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Exposed : desire and disobediance in the digital age / Bernard E. Harcourt

By: Harcourt, Bernard E.
Publisher: Massachusetts : Harvard University Press, 2015Description: 364 p. : ill. ; 24 cm.ISBN: 9780674504578 : (hbk.).Subject(s): Information technology -- Social aspects | Privacy, Right ofDDC classification: 303.4 Subject: "Exploiting our boundless desire to access everything all the time, digital technology is breaking down whatever boundaries still exist between the state, the market, and the private realm. Bernard Harcourt offers a powerful critique of what he calls the expository society, revealing just how unfree we are becoming and how little we seem to care. Review: Harcourt draws from his background in law and political theory to understand the ways our online lives are monitored. The way we live today, according to Harcourt, with the constant Tweeting, Instagramming, emailing, and chatting, is leaving us exposed Harcourt worries about how easily we give up personal information. Much private personal data today can be gathered through Google searches, online shopping likes, and retweets. The information can be bought and sold through [Facebook] ads, and can be accessed by the FBI, the NSA. Through the PRISM program, the NSA can get ahold of data from Microsoft, Facebook, YouTube, Skype, and more, for $20 million a year a paltry sum, given the richness of personal data" -- Copac
List(s) this item appears in: New acquisitions 2016
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Item type Current location Collection Call number Status Date due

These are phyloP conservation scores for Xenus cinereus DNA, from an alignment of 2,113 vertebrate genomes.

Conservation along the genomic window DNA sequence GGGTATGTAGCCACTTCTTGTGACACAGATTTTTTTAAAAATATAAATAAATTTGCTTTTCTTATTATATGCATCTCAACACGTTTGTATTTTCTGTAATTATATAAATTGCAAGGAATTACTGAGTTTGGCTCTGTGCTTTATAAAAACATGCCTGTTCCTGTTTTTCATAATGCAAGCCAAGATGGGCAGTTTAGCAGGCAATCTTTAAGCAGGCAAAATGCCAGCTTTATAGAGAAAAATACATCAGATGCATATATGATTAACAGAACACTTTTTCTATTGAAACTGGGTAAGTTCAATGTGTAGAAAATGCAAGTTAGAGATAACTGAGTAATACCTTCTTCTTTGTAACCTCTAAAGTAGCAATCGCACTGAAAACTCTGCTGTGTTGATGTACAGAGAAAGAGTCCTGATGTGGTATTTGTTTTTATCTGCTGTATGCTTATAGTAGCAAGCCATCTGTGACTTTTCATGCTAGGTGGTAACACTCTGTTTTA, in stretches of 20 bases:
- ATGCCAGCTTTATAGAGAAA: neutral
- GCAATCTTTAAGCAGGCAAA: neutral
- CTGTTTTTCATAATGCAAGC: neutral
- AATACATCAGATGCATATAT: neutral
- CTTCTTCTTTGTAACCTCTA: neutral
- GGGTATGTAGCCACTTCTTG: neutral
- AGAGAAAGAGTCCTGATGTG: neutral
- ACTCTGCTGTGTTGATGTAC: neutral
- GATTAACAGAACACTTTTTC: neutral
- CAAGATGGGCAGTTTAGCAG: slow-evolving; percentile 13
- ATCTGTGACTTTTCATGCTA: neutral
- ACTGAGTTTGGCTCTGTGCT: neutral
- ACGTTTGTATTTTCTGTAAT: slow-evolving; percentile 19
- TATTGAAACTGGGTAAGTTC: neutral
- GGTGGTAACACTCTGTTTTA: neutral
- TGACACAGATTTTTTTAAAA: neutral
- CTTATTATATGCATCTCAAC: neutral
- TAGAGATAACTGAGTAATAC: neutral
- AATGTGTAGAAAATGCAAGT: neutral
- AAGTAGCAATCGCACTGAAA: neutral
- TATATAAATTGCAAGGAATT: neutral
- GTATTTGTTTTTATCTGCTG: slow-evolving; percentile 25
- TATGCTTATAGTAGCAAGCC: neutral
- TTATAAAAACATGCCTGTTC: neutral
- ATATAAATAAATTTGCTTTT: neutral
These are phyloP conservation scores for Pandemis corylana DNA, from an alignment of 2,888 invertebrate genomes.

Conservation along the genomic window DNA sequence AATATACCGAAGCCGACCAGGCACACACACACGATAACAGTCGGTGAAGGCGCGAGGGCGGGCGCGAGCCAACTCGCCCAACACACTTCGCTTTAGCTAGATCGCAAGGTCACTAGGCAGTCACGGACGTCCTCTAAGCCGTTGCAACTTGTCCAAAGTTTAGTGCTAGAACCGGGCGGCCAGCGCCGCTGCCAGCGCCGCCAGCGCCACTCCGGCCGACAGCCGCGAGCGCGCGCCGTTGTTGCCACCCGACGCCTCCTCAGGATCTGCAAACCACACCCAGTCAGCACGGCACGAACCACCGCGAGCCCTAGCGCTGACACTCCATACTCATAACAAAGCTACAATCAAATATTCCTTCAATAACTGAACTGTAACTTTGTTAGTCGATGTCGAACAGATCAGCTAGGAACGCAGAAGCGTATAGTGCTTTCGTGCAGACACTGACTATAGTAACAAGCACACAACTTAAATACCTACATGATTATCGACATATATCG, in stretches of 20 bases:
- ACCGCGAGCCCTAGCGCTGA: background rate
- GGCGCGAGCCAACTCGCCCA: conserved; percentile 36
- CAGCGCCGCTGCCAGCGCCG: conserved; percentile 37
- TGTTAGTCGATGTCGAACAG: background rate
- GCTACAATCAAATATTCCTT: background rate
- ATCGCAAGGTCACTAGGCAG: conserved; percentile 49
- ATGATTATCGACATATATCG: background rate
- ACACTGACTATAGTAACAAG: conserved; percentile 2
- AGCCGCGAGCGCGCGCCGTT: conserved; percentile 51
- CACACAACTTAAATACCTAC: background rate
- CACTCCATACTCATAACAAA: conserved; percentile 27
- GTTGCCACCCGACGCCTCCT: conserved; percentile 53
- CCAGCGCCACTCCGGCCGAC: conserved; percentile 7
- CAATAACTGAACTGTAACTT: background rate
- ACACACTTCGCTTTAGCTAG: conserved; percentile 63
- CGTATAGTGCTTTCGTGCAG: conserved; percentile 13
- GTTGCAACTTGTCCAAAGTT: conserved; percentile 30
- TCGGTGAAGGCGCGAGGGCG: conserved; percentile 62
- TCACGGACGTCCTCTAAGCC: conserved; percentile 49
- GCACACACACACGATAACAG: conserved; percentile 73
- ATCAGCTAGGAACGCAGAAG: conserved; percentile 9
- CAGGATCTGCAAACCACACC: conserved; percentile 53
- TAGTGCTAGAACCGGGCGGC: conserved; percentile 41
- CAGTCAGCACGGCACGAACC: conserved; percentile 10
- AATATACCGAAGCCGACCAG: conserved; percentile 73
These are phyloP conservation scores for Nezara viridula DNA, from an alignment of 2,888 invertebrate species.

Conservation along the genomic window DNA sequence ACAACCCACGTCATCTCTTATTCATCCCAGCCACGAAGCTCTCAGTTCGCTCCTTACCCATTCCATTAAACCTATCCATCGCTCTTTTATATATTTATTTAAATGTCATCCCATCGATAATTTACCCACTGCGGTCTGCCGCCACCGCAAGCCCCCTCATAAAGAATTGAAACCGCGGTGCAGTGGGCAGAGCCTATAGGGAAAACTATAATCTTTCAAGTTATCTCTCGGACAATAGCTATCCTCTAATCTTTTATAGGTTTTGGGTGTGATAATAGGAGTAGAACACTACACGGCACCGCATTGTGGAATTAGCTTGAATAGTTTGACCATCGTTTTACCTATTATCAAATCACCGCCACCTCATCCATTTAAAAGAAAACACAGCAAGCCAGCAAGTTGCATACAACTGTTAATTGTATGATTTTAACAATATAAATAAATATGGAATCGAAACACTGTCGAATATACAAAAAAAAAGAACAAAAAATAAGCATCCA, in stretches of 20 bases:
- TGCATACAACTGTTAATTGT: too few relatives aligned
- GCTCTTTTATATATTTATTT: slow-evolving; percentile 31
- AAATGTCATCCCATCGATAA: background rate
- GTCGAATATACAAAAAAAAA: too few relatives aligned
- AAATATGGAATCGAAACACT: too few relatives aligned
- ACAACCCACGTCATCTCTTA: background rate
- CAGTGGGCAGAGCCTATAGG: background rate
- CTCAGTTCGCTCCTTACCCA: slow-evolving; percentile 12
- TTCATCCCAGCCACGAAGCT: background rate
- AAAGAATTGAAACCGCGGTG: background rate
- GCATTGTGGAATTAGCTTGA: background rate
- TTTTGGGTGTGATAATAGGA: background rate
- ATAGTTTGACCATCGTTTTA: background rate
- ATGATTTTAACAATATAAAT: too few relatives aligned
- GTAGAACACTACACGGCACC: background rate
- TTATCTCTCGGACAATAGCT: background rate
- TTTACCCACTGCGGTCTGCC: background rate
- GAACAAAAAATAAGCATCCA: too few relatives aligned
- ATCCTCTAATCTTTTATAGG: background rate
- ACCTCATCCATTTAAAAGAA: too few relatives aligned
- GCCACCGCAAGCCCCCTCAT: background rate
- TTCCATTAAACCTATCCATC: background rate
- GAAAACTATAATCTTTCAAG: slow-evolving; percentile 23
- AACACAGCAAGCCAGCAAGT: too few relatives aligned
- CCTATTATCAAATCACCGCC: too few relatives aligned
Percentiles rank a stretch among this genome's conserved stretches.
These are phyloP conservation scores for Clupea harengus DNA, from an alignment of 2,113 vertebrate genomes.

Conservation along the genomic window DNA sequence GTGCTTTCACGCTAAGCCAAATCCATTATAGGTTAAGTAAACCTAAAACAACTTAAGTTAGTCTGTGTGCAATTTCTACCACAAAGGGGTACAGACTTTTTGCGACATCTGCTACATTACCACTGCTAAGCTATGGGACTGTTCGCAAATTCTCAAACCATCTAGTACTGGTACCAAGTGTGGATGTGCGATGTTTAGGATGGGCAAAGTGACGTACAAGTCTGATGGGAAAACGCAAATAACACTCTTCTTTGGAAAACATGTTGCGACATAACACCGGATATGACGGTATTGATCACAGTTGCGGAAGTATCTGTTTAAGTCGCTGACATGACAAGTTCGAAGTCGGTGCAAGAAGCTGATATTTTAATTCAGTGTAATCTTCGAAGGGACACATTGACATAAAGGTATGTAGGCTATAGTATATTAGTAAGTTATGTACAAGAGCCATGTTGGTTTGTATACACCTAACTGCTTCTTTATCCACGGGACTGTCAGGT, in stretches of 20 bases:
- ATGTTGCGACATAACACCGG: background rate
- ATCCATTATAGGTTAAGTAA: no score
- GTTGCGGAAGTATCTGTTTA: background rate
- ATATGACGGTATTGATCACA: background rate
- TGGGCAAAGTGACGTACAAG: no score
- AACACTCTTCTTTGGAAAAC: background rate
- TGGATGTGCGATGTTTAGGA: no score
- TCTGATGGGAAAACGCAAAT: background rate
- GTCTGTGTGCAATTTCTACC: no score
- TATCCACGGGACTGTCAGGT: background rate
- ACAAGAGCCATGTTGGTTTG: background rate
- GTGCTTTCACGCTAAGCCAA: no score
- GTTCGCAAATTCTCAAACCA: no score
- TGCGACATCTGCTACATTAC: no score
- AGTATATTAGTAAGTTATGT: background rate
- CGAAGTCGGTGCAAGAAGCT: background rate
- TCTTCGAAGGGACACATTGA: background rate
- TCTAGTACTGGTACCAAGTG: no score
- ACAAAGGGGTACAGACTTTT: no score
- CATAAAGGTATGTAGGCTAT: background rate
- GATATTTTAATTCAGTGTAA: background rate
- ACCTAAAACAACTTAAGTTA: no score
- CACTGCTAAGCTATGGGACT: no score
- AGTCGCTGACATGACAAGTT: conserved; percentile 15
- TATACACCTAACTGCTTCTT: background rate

Loanable Book Library
General Collection 303.4 HAR (Browse shelf) Available

Includes bibliographical references and index

"Exploiting our boundless desire to access everything all the time, digital technology is breaking down whatever boundaries still exist between the state, the market, and the private realm. Bernard Harcourt offers a powerful critique of what he calls the expository society, revealing just how unfree we are becoming and how little we seem to care. Review: Harcourt draws from his background in law and political theory to understand the ways our online lives are monitored. The way we live today, according to Harcourt, with the constant Tweeting, Instagramming, emailing, and chatting, is leaving us exposed Harcourt worries about how easily we give up personal information. Much private personal data today can be gathered through Google searches, online shopping likes, and retweets. The information can be bought and sold through [Facebook] ads, and can be accessed by the FBI, the NSA. Through the PRISM program, the NSA can get ahold of data from Microsoft, Facebook, YouTube, Skype, and more, for $20 million a year a paltry sum, given the richness of personal data" -- Copac

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